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Quartz has become an increasingly popular countertop option for homeowners looking to upgrade to durable, maintenance-free stones. There are many advantages to selecting quartz, such as endless color and pattern variations from dozens of manufacturers, easy cleaning, and scratch-and-stain-resistance. Unlike natural stones, quartz is engineered, which makes it non-porous. While granite countertops and other natural stones are known for their beauty, quartz can manage to mimic the appearance of those stones in many cases.
However, when shopping for quartz you will quickly notice large price deviations between the seemingly similar products. Quartz countertop costs are driven by many factors, with the largest being the manufacturer. Manufacturers tend to use different techniques when producing quartz slabs, and this factor alone is enough to drive the prices higher.
There are plenty of other contributing factors that greatly influence price, such as country of origin, so we will be breaking down the basics below.
How Much Do Quartz Countertops Cost?
When budgeting for a quartz countertop, you can expect to spend anywhere between $45 and $75 per square foot for installed material. Note that countertop edges and cutouts can also have an impact on that price. Our easy to use countertop estimator will help create the quote for your project. With many brands available through fabricators today, you will most often encounter Caesarstone, Silestone, and Cambria, all of which will have material available at the cost mentioned above.
The quartz slabs available in the $45 to $55 range are typically plain in color, and offer little to no speckling or veining. The $55 to $65 range stone will provide some more color options, and the slabs may have consistent speckles throughout. Or, this price point may offer color options such as red and blue. Quartz with veining similar to that of Carrara and Calacatta marble will often be in the $75 or higher price point range, and is a great alternative to the softer, natural stone.
Quality of Quartz vs. Price
There is often a direct correlation between the quality of a product and its price, and this remains true when you are shopping for quartz countertops. Since quartz has gained its popularity in homes around the world, there has been a steady increase of slab manufacturers to meet the demand. It’s important to note, however, that not all of them are the same.
Trusted names in the manufacturers industry, like Caesarstone, have been perfecting their slab manufacturing techniques for decades, and have the reputation for being the best on the market. This is largely thanks to their high quality of materials and their warranties. The assurance provided by the company does come with a higher price tag, but it also offers shoppers peace of mind.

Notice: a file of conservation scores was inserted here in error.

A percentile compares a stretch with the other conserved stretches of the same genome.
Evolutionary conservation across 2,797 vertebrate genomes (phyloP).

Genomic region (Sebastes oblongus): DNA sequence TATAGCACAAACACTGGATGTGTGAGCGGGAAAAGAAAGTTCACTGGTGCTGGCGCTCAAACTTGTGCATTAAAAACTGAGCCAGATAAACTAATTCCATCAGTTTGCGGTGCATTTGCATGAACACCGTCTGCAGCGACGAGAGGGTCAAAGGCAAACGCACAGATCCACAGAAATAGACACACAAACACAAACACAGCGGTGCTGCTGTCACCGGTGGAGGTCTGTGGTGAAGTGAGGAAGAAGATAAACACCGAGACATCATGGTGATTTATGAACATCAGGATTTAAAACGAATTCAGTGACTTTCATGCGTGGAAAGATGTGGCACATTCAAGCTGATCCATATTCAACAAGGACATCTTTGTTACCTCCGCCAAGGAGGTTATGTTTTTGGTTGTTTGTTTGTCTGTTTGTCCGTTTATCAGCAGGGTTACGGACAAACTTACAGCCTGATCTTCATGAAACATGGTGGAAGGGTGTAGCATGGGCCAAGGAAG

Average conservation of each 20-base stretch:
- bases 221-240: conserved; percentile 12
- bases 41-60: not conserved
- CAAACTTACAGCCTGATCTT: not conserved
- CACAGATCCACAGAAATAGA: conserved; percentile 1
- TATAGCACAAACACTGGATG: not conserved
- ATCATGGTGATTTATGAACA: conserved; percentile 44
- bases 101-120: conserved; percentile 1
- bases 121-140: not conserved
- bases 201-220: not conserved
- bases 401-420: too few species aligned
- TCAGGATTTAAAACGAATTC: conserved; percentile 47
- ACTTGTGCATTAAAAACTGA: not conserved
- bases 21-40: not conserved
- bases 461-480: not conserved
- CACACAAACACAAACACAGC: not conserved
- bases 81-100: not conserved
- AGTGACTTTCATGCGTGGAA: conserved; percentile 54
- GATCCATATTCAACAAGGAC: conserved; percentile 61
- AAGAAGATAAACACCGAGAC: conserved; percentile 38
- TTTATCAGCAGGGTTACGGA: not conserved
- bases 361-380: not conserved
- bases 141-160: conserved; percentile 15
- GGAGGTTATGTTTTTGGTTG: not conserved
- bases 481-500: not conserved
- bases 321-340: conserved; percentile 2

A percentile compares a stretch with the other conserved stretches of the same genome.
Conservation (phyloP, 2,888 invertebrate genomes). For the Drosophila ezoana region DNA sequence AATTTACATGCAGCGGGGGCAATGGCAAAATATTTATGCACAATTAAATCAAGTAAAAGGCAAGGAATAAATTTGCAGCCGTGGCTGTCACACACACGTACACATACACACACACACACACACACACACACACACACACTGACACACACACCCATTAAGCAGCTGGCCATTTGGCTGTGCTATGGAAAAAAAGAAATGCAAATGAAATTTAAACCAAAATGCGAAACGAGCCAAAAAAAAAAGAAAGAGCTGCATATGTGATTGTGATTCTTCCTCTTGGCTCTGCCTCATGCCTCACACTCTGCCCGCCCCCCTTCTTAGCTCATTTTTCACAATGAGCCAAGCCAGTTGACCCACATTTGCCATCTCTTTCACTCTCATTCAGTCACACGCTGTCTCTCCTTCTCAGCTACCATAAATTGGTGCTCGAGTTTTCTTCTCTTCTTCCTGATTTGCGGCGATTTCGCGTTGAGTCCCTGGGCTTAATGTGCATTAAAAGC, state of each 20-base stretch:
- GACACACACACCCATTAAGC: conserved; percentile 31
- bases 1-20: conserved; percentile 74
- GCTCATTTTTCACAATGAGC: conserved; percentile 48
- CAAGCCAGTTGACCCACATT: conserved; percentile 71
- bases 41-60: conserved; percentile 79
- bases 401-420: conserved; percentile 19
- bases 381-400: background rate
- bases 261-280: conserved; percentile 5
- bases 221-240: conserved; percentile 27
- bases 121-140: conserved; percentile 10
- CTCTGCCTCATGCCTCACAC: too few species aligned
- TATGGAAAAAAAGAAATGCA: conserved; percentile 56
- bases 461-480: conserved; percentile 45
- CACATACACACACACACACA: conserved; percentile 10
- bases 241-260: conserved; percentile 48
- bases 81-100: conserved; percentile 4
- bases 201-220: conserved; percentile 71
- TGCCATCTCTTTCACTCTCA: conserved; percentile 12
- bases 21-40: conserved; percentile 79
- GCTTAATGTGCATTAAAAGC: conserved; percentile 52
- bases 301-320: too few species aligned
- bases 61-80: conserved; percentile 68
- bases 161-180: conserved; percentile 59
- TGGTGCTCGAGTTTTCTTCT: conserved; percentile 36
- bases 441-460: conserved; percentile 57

While there are more than a handful of trusted companies, some of the cheaper products may come with imperfections, like color pooling and resin pooling. Since slabs are created by combining ground-up quartz, resin and dye, it is not uncommon to notice certain areas where more resin or dye are more concentrated, creating an uneven overall look. It is important to view each slab before it enters fabrication for your home improvement project, and to exercise caution if a fabricator is unwilling to make accommodations for you to view the stone.
|Travel Distance to the Job Site|
|Total Size of the Job|
If a fabricator has slabs of quartz in stock, it will often be far cheaper than searching for slabs through suppliers and having them delivered. Make sure to always check for availability in advance. The layout of your project plays an important role here as well. On average, a slab of quartz will be around 50 sq. feet, but the nature of your project may only use a portion of that slab or call for seams in undesirable places.
It is important to remember that there are also several other factors which contribute to the price of the countertops outside of the material. After you have selected a slab, the fabricators will need to account for edging, cutouts, travel distance required to get to the job site, the labor of the installers and the total size of the job to provide an accurate estimate for the project as a whole.
Also note that keeping the finished edges straight or quarter round will keep the price to a minimum, while premium edge options such as Ogee or Dupont will have a significant impact on the price.
Making the Final Decision
Selecting a stone that best fits your décor is just as important as its durability and cost. Shop around to find a fabricator that is properly equipped to handle your specific project and is able to create a level of detail that you desire. Make sure to finalize your layout with a designer in advance if possible, even prior to shopping for the best price, as it may determine the amount of raw material necessary and remember to include all other potential expenses to accurately calculate quartz countertop costs.
Ultimately, if you keep all of the above in mind when shopping for quartz countertops, you should avoid some of the common pitfalls other buyers experience. More importantly, you’ll end up more than satisfied with the final product.